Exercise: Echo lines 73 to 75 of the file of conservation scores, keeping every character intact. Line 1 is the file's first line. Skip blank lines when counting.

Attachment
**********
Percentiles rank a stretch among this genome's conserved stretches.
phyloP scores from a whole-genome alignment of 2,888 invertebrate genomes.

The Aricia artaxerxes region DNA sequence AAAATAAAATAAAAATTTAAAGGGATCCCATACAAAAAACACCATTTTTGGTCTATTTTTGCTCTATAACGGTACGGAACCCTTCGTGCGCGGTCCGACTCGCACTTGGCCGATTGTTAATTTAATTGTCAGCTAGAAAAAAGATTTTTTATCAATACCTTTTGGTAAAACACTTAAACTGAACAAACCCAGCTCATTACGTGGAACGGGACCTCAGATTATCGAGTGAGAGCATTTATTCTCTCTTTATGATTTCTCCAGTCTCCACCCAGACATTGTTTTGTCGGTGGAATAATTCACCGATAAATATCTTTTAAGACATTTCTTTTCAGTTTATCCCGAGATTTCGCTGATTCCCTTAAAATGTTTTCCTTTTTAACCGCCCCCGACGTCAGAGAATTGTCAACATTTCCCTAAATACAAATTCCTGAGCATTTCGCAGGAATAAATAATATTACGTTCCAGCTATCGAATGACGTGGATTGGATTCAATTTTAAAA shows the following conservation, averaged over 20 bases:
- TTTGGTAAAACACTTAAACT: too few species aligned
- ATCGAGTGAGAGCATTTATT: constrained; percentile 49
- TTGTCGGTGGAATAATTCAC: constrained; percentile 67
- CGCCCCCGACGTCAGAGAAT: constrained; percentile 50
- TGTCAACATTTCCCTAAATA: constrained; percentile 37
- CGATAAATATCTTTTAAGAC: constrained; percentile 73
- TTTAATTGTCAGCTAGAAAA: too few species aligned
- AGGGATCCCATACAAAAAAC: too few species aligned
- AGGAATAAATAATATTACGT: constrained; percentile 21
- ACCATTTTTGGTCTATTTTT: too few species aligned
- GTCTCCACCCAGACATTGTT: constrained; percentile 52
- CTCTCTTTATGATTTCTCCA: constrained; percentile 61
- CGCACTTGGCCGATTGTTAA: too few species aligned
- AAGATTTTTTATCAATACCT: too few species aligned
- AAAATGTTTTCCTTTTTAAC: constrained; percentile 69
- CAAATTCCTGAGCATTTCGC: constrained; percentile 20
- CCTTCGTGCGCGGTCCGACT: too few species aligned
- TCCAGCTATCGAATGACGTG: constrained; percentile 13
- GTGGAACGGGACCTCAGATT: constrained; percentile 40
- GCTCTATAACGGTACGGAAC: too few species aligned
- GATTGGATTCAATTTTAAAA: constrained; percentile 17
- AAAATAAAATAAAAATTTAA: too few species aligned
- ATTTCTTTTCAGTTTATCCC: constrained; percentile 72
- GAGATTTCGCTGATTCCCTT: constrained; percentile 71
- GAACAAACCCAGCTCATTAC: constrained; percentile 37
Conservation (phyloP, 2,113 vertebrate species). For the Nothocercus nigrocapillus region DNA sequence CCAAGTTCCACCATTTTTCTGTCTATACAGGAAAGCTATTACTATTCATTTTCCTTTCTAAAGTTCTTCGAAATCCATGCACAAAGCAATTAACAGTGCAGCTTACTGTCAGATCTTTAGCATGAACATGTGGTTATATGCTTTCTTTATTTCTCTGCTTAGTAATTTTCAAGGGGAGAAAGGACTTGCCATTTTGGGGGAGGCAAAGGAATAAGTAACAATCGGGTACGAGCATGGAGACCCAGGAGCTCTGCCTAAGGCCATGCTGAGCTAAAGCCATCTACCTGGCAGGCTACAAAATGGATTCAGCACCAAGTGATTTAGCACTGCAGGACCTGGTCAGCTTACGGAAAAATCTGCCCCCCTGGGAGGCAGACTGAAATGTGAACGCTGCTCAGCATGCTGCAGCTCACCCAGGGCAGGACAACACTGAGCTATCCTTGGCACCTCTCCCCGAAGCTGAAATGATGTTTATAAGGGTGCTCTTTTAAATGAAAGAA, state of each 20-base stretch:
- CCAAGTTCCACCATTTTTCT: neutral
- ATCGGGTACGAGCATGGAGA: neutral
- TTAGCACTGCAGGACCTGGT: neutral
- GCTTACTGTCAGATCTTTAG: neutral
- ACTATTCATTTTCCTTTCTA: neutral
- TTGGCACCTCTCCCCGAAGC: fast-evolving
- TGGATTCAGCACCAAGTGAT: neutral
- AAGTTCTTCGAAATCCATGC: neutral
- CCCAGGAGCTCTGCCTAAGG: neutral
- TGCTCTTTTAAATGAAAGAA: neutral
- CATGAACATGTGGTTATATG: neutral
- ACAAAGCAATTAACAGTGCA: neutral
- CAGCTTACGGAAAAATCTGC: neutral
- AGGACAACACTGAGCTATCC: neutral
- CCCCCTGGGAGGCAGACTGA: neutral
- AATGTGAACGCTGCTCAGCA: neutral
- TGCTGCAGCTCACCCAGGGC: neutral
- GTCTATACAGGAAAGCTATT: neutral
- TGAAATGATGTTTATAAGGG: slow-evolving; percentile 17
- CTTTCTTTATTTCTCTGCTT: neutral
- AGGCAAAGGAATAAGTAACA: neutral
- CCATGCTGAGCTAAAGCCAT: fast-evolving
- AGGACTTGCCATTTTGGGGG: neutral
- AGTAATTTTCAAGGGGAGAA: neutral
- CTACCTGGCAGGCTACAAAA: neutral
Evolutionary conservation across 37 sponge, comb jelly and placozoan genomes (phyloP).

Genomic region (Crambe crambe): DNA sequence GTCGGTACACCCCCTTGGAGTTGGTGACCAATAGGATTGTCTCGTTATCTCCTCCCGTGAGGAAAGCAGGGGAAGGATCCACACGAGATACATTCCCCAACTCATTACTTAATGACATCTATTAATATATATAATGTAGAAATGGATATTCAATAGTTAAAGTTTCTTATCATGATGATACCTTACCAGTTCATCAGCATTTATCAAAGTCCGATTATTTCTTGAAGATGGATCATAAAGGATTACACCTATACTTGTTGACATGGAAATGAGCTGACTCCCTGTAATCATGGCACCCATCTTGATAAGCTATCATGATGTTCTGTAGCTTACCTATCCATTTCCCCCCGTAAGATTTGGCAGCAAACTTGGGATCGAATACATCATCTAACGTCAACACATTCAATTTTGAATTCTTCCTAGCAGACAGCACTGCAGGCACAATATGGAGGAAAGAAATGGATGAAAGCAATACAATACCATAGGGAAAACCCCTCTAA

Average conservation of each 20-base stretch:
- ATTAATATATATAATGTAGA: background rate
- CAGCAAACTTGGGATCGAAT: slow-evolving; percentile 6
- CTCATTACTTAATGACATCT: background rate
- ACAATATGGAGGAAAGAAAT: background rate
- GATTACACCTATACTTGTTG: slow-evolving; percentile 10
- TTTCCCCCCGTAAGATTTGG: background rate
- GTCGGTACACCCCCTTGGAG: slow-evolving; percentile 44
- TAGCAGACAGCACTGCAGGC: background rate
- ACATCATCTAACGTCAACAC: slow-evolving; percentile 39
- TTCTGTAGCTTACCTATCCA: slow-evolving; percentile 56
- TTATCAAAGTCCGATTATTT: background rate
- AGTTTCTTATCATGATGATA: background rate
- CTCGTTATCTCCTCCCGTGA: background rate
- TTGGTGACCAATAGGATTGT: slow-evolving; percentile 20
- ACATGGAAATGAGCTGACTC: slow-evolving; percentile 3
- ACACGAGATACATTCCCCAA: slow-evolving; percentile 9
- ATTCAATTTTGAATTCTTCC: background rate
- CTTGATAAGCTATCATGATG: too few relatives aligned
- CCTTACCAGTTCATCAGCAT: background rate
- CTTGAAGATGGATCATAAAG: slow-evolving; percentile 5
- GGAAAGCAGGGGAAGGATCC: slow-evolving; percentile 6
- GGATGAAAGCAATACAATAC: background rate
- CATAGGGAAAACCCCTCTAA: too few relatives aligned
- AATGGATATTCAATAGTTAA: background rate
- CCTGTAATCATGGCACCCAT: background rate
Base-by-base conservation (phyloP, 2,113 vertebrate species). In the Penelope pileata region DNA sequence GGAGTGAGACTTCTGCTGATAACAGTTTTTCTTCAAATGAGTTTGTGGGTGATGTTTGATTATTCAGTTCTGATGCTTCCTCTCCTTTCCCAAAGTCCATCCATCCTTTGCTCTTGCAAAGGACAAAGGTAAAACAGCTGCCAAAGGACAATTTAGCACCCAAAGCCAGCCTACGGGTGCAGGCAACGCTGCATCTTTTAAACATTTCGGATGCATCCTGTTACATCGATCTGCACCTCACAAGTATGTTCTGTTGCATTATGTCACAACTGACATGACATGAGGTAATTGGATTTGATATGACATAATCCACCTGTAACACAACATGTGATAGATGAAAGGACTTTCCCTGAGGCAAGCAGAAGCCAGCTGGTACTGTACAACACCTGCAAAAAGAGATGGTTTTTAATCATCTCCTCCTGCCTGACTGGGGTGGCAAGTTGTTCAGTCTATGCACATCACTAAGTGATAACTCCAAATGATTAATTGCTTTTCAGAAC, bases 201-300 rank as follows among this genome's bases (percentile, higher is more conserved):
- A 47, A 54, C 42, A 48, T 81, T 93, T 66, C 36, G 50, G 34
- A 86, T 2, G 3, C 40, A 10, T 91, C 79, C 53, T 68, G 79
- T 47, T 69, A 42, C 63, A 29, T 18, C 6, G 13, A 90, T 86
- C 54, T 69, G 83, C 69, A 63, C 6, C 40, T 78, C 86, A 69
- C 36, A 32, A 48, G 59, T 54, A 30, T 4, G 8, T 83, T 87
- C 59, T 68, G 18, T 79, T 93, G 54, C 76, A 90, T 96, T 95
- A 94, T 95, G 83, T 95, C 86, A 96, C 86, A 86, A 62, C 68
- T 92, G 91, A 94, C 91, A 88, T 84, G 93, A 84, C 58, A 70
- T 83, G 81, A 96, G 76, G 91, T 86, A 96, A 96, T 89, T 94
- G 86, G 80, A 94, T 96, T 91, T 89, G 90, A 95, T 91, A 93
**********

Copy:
- ACACGAGATACATTCCCCAA: slow-evolving; percentile 9
- ATTCAATTTTGAATTCTTCC: background rate
- CTTGATAAGCTATCATGATG: too few relatives aligned